Curtains down on folk forms
Anjum Sayed

Costume drama no longer attracts attention
Costume drama no longer attracts attention

CALL them loud, vulgar, burlesque, puerile... but they are as much part of India’s glorious heritage as jatra and ramlila. While these traditions of the performing arts have survived the advent of modern technology and modern forms of entertainment, nobody spares a thought for vesha, kaniyan koothu, tamasha, domkachh, swang....

These impromptu shows, rigged up on make-shift platforms at village squares had a compelling appeal on the masses. The five forgotten folk forms, fast-receding into the pages of history are:

Mujra: Bollywood has vulgarised mujras into a many chandeliered performance by nautch girls for the benefit of the nawabs and landed aristocracy. Traditionally though, it used to be performed in the market place and even now, at Pasarhatta Bazaar in Mirzapur, Uttar Pradesh mujra dancers can be seen performing for their supper. The ‘golden period’ of the mujra was between the 1930s and 1960s when dancers like Hasina, Saraswati Bai, Nirmala Devi, Malkina, Vimlabai, Macharbai and Chunni-Munni commanded a fan following in Central India, comparable to film stars. Today, their descendants have drifted into performing at marriage functions.

Chavittu Natakam: Time was when Jawaharlal Nehru invited artistes of this unique musical drama from Kerala to perform at the Republic Day parade at Delhi in 1962. Stylistically based on the martial art kalaripayattu, temple arts koothu and koodiyattam, European opera and Elizabethan theatre, this oral tradition is already lost in the absence of visual documentation of the works of old masters. This is a form of Christian theatre, founded by Chinna Thampi Annavi, a Tamil Christian missionary, in the 17th century.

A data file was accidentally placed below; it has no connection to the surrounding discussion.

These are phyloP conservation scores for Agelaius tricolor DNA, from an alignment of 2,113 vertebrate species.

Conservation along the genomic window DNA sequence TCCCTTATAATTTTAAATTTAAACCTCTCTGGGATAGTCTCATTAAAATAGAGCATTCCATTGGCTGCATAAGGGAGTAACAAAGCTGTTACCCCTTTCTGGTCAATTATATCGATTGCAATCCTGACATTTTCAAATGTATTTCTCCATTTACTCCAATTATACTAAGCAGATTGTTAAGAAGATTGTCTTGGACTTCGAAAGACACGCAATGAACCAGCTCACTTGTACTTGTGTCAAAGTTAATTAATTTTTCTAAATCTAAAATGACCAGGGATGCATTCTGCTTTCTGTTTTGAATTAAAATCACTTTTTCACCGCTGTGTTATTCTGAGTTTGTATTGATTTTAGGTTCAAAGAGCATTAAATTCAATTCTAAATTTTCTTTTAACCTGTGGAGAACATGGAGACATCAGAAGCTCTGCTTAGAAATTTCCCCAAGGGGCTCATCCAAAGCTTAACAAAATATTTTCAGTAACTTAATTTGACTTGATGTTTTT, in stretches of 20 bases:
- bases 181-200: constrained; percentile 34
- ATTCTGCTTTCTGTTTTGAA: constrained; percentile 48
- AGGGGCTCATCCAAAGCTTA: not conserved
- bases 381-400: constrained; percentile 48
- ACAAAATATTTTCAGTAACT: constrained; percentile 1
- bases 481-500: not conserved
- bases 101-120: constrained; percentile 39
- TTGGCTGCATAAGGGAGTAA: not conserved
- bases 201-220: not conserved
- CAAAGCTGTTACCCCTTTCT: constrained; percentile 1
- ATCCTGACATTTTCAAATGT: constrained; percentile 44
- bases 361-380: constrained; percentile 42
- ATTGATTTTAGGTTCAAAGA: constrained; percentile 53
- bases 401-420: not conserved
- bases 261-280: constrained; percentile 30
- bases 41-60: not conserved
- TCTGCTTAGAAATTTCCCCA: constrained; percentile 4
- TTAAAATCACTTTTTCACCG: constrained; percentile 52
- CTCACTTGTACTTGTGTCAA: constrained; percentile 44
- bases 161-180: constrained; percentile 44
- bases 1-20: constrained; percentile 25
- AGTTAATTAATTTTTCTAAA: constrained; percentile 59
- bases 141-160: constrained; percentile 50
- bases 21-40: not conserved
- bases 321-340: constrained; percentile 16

Company drama: Unlike other folk theatre forms, company drama performances took place in enclosed spaces, with elaborate props and curtains to separate audiences from the performers. Borrowing liberally from the Indian folklore, Hindu mythology and western forms, its most famous production is an adaptation of Romeo and Juliet, called Ramavarmaani Leelavathi.

Repetition of stories and failure to attract fresh talent has led to vulgarisation of this theatre form.

Tamasha: In western India, particularly Maharashtra, this used to be the most popular entertainment form.Targeted at a male audience, this form of dance-drama is performed by gaudily dressed women replete with seductive lavni dances, folk songs and flirtatious question-answer sessions, loaded with double entendre.

Of late, tamasha had to concede ground to Bollywood with old troupes reinventing themselves by playing the latest film hits to attract audiences. — MF